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Net Promoter Score
Net Promoter Score
Lorianne avatar
Written by Lorianne
Updated over a week ago

NPS stands for Net Promoter Score.

There are two places NPS is displayed:

1. On the PRODUCT DASHBOARD page, for a single product sold on many retailers. Here’s an example view from the PRODUCT DASHBOARD page:

2. On Graphs & Charts XREF, for any custom search criteria, such as all products on one retailer, all products of one category or competitor products. Here is where you find NPS on Graphs & Charts:

What is NPS?

The basis for the NPS score comes from the traditional opinion question “how likely are you to recommend this product?”

We use the following 5-point scale:

  • 5-star reviews are promoters: Loyal and enthusiastic customers

  • 4-star reviews are passive: Satisfied with your service but not happy enough to be considered promoters.

  • 1, 2, and 3 star reviews are detractors: Unhappy customers who are unlikely to buy from you again, and may even discourage others from buying from you.

The net promoter score is calculated as (% of promoters - % of detractors).

How is NPS calculated?

Consider a product with 85 total reviews. Of those, 60 are 5-star (promoters), 19 are 4-star (passive), and the remaining 6 are detractors.

The % of promoters = 60/85 = 70.58%

The % of detractors = 6/85 = 7.05%

Therefore, 70.58% promoters - 7.05% detractors = 63.5% NPS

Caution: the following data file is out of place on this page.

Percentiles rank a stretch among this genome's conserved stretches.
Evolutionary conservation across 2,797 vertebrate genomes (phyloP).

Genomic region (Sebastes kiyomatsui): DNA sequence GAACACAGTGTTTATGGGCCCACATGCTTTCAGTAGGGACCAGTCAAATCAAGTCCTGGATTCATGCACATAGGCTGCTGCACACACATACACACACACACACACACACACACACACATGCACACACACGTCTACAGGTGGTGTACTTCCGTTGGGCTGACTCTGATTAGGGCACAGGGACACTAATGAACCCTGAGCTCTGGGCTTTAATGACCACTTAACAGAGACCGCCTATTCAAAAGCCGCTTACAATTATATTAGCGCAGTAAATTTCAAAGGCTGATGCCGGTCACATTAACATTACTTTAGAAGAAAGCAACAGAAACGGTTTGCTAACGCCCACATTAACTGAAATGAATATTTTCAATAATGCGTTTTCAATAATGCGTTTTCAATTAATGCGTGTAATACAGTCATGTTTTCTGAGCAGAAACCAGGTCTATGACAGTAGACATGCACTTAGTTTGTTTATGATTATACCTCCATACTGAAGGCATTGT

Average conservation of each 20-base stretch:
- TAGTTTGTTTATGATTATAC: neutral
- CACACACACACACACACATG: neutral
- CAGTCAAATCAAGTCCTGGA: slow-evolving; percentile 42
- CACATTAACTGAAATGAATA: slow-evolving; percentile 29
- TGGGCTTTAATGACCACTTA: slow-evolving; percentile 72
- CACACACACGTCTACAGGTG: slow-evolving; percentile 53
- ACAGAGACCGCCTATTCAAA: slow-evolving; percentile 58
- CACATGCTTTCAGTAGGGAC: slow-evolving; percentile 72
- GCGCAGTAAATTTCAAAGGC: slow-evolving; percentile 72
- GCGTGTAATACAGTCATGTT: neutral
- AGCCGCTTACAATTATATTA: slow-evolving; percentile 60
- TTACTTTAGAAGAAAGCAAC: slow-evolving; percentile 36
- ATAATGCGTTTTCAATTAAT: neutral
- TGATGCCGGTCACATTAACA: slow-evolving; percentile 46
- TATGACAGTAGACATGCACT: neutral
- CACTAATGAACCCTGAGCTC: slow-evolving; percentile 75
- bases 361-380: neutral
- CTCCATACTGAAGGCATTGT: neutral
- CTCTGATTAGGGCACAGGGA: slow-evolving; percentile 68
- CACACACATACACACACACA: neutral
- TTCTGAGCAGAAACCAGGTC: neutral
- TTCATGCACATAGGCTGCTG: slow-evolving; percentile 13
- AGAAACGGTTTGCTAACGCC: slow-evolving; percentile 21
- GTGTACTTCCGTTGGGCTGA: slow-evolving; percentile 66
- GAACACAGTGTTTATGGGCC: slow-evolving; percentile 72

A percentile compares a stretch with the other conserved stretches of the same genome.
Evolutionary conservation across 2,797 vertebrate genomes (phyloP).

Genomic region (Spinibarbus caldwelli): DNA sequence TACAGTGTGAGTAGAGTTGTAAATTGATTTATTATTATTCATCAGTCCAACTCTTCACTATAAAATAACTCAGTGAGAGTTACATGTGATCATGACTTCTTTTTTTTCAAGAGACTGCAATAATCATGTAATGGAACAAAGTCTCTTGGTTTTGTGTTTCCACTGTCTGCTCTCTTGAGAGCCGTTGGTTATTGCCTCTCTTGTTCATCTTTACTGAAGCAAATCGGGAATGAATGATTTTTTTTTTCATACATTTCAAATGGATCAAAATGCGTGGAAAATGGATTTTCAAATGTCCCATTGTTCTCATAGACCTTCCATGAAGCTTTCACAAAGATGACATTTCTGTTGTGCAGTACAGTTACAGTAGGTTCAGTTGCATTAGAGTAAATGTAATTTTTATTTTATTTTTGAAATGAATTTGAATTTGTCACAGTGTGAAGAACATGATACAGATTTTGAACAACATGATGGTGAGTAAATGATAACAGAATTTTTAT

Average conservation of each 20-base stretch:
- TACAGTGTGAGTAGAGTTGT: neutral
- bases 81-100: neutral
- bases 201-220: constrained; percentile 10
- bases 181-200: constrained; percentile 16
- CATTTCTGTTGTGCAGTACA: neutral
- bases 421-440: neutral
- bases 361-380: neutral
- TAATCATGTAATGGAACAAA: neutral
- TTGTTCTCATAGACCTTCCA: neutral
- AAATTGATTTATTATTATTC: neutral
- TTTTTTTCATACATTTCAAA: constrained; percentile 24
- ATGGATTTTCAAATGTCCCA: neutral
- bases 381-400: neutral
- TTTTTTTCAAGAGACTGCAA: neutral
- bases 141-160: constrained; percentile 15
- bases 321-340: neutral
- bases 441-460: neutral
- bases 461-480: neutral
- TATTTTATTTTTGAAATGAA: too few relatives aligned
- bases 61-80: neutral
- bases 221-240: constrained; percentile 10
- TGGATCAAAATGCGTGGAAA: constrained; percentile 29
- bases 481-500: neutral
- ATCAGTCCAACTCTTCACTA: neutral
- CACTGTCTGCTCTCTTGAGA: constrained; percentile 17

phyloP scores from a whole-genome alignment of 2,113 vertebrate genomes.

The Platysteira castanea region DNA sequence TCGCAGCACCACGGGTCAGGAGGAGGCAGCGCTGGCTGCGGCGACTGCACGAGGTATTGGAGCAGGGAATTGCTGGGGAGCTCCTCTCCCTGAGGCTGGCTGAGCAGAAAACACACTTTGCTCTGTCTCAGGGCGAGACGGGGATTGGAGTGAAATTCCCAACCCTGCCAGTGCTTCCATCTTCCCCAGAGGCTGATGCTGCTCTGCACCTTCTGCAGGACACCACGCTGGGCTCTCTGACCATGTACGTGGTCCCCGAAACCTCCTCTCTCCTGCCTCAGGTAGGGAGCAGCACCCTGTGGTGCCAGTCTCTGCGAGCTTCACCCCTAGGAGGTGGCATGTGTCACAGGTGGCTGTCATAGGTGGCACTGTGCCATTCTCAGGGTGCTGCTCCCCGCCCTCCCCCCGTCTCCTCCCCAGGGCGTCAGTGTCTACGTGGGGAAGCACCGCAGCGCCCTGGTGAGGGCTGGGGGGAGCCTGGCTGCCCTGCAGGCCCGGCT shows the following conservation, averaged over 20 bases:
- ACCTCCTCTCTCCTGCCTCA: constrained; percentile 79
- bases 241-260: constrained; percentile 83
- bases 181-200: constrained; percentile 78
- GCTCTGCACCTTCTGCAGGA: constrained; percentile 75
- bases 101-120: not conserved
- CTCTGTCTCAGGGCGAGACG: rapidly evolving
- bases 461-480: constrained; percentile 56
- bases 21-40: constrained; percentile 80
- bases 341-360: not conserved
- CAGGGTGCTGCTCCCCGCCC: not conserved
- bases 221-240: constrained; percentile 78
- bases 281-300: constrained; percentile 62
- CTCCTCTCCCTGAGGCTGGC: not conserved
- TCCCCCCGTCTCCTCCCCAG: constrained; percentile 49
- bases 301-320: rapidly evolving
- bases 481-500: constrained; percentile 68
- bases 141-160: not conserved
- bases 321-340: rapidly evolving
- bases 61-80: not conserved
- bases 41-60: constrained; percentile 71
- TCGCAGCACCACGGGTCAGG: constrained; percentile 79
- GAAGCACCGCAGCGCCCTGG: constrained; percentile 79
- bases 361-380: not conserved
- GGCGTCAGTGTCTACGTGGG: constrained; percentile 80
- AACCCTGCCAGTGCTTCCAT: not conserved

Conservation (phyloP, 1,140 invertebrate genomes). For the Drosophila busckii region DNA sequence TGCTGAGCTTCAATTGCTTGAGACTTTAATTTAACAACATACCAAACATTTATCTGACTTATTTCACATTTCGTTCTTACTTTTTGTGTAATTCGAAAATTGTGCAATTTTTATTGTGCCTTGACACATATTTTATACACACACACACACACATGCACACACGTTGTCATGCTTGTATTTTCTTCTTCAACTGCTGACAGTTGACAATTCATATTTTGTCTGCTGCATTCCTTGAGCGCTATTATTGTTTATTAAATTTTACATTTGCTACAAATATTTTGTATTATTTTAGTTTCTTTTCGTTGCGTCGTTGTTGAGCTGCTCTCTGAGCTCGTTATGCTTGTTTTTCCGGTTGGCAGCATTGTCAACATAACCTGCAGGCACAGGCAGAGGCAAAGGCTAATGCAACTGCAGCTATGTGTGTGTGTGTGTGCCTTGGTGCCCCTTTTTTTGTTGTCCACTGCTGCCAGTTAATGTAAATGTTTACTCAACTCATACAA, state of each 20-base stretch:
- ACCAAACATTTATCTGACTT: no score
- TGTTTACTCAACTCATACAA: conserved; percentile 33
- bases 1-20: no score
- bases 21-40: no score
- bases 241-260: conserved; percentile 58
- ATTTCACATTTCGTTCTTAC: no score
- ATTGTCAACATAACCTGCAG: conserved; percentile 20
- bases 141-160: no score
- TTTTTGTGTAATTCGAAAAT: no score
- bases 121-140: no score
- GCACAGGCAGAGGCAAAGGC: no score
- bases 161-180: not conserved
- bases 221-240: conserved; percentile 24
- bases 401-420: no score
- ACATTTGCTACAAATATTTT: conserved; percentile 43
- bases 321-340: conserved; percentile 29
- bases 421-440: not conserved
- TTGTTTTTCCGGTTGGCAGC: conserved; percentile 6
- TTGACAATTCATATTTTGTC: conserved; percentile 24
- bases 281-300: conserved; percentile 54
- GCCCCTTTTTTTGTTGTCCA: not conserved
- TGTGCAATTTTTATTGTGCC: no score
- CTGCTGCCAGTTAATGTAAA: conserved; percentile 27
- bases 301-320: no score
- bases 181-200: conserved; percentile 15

What is considered a healthy NPS score?

-100-0: Most customers are dissatisfied with your product or brand and are warning others to avoid your services.

1-30: Slightly more customers are promoters than detractors, with a considerable room for improvement.

31-50: This is a typical score for businesses that value and deliver quality customer experiences.

50-70: Businesses here are highly invested in customer satisfaction. This score is characteristic of beloved brands with a large promoter base.

71-100: This rare score signifies a business is among the best in its field.

The score can also vary based on the product category and its price range.

The NPS indicates how likely your product is to be promoted by customers. For example, in comparing two products that each have an average rating of 4 stars, the product with a higher percentage of 5-star reviews is more likely to be promoted.

Keep in mind that the NPS can vary greatly depending on customer location. In some countries it’s rare for customers to assign 5 stars to a product, and in other countries customers are more hesitant to assign low ratings.

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